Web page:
Check out the updates below—
China Caught Scrubbing Internet– Gymnasts Are Too Young!
Between 2003 and 2006 the General Administration of Sport of China reported that Chinese gymnast Yang Yilin was born on Aug. 26, 1993.
In 2007 the Chinese bumped her birth date back to Aug. 26, 1992:
There were already reports questioning the age of the Chinese gymnasts before the gymnastics team competition last night.
But, after the world got a better look at the teens with missing baby teeth there were several reports today on the controversy.
The New York Times reported on August 4, 2008:
With the start of the women’s gymnastics competition less than one week away, questions are again being raised about the age of a Chinese gymnast scheduled to compete at the Beijing Games.
Yang Yilin, a top contender for gold in the all-around and the uneven bars, could be 14 instead of the minimum age of 16, The Associated Press reported Sunday.
She is the third of six Olympians on the Chinese women’s gymnastics team whose age has been questioned in the lead-up to these Olympics.
Registration lists from 2003 to 2006, previously posted on the Web site of the General Administration of Sport of China, said Yang was born on Aug. 26, 1993, which means she will turn 15 later this month. Gymnasts must turn 16 during the year of the Olympics to be eligible to compete in the Games.
On the 2007 registration list, Yang’s birthday changed to Aug. 26, 1992, suddenly making her old enough for the Olympics, The A.P. said.
Chinese gymnastics officials have not yet addressed the question of Yang’s age. Jacques Rogge, the president of the International Olympic Committee, said in a news conference Saturday that age eligibility was not an I.O.C. issue, and that the International Gymnastics Federation, known by the acronym F.I.G., is in charge of making sure gymnasts are old enough to compete.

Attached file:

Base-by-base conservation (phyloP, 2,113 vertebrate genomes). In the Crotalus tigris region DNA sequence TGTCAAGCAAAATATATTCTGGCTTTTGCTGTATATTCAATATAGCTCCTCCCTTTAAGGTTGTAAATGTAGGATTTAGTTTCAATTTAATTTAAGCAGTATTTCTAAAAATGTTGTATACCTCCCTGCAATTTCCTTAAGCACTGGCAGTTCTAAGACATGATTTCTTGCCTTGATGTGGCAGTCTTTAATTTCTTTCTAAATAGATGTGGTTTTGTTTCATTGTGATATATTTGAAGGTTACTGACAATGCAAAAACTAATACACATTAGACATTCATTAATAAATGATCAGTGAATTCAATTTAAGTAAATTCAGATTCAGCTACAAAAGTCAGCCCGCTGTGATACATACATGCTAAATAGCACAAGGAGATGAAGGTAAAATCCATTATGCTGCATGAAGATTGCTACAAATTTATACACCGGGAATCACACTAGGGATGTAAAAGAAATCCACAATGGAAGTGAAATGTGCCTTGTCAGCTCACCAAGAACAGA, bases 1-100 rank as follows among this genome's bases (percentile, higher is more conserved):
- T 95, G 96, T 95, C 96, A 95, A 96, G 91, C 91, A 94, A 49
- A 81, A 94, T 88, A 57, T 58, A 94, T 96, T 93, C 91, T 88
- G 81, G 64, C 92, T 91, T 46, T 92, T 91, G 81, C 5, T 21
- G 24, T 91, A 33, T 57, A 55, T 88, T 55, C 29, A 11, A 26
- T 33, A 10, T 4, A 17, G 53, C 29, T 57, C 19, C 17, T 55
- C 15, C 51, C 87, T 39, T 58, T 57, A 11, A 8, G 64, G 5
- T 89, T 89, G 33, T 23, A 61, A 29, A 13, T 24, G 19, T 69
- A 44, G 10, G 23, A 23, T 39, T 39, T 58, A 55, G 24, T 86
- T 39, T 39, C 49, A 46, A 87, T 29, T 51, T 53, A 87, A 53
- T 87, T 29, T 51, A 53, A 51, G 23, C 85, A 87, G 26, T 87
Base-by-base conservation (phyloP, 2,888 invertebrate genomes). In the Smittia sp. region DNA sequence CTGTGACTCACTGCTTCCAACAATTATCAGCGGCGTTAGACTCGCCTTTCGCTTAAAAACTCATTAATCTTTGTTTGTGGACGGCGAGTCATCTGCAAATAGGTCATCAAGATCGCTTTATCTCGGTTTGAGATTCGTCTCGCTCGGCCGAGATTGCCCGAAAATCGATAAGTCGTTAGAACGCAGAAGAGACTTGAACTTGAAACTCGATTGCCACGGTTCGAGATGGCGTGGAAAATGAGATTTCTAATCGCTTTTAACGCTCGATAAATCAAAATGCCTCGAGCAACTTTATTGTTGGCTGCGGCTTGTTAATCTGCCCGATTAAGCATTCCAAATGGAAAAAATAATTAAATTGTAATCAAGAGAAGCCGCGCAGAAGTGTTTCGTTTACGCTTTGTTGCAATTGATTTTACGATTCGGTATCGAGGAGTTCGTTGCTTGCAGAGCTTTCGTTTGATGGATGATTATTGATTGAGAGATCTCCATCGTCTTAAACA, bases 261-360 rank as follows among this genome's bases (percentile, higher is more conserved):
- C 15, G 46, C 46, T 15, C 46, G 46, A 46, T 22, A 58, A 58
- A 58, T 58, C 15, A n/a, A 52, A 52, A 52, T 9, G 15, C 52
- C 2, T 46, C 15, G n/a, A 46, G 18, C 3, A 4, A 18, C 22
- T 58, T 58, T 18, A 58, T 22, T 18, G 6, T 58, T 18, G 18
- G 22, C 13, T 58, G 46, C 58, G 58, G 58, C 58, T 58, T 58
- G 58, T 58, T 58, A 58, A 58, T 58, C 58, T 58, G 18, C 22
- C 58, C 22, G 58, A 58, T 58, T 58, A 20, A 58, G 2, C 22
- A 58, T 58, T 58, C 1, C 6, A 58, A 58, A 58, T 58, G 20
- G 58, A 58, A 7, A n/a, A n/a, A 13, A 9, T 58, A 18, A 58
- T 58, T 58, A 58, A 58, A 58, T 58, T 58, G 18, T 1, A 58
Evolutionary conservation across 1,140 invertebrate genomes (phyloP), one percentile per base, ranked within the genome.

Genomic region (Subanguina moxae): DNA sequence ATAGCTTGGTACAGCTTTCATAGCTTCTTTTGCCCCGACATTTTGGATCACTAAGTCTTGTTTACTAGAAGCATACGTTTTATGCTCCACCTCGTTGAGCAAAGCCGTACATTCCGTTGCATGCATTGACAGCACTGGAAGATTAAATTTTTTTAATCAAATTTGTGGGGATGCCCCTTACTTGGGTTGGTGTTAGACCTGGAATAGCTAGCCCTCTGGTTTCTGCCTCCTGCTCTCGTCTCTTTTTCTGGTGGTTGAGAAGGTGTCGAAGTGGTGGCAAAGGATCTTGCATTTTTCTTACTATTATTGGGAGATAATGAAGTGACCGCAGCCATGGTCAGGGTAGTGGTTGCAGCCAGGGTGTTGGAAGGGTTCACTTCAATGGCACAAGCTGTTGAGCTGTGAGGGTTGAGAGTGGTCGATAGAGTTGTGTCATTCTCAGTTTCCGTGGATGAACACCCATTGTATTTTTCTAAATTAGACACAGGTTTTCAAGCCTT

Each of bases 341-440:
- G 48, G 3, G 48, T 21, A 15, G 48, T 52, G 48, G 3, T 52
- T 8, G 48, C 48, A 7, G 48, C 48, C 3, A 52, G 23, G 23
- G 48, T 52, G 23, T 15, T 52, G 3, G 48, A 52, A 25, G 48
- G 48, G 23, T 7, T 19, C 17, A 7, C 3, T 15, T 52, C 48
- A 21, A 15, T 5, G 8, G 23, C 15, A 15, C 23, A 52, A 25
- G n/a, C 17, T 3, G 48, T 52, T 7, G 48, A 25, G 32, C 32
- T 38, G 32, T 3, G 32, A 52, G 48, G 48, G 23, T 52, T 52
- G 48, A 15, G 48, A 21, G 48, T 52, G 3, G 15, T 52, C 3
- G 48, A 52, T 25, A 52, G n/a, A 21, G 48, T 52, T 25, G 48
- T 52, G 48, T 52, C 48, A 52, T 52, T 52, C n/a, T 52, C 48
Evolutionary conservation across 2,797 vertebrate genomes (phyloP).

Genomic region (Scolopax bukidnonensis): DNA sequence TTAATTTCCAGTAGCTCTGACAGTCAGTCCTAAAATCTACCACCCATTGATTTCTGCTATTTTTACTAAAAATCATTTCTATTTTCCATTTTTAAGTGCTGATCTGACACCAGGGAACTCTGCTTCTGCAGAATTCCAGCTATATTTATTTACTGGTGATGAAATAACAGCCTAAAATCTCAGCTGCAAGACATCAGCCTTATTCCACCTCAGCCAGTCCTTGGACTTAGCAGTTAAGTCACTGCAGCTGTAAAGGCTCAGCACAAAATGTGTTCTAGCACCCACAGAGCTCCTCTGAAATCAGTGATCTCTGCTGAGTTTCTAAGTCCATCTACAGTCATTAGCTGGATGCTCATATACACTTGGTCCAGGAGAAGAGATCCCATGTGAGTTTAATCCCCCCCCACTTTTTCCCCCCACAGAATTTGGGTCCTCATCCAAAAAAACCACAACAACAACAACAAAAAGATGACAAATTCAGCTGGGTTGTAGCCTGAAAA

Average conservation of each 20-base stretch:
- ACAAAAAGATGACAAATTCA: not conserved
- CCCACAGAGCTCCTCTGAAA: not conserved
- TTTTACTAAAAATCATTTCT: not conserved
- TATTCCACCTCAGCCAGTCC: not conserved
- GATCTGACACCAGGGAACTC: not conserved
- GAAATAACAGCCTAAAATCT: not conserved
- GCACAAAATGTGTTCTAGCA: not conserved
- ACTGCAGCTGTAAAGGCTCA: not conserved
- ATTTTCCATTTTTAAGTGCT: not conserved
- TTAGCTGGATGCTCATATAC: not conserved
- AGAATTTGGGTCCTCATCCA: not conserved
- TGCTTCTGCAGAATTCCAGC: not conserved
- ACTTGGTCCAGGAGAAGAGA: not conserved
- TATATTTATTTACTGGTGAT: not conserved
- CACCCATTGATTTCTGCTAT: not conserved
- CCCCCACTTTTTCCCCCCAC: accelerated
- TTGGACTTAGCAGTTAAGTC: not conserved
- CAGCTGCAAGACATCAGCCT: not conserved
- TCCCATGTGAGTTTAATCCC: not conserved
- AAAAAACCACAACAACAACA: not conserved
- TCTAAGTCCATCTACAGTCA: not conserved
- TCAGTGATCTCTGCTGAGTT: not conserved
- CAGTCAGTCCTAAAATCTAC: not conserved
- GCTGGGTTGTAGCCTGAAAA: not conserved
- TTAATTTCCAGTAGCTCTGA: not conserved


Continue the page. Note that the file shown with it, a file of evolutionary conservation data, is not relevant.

The F.I.G.’s secretary general, André Gueisbuhler, told The A.P. that he would not comment about Yang’s age because he had not seen the paperwork.
Four of the six gymnasts on the Chinese women’s Olympic team — Yang Yilin, He Kexin, Deng Linlin and Jiang Yuyuan — at an Olympic souvenir store at the athletes’ village Sunday in Beijing. (Photos by Juliet Macur/The New York Times)
There were reports last month that the Chinese had previously listed two of the gymnasts as ineligible to compete in the Beijing Games due to their age.
The Belfast Telegraph reported:
Two female Chinese gymnasts, including a gold-medal favourite, might be too young to participate in the Beijing Olympics. Several online records and reports show He Kexin, the host nation’s top competitor on uneven bars, and Jiang Yuyuan might not yet be 16, the minimum age for Olympic eligibility for gymnastics. Both were chosen for China’s team last week.
On the website of the Chengdu Sports Bureau – Chengdu is the capital of Sichuan province in southwest China – a file dated January 2006 shows He as being born 1 January 1994. Most recently, a 23 May story in the China Daily newspaper, the official English language paper of the Chinese government, had He’s age as 14. The newspaper story says: “The 14-year-old newcomer to the national team, who was recruited last year, has raised a lot of eyebrows recently after she broke two world records on the uneven bars in as many months.”
“The 14-year old newcomer to the national team, who was recruited last year, has raised a lot of eyebrows recently after she broke two world records on the uneven bars in as many months.”
But, since it was first published in May the article has been scrubbed:
The article at the China Daily now reads:
The 16-year-old newcomer to the national team, who was recruited last year, has raised a lot of eyebrows recently after she broke two world records on the uneven bars in as many months.
China.org also has the article posted saying the gymnast was 14.
Here is a translated view of that article on He Kexin from last November claiming she was 13 at the time:
This article was originally written in the official language of China so they cannot claim it was mistranslated.
The AP says the page is no longer available.
But, too bad for China the articles were saved in the internet archives.
China is soooo busted!
Michelle Malkin has the official IOC non-response to the-is obvious scandal.
UPDATE 3: Pressure is building on the IOC to act.
UPDATE 4: I see that David Flumenbaum at The Huffington Post has more information on the scandal.
Here’s another screengrab from his post:
This team roster was posted on the Chengdu Government website on January 27, 2006:
This report has her date of birth on January 1, 1994.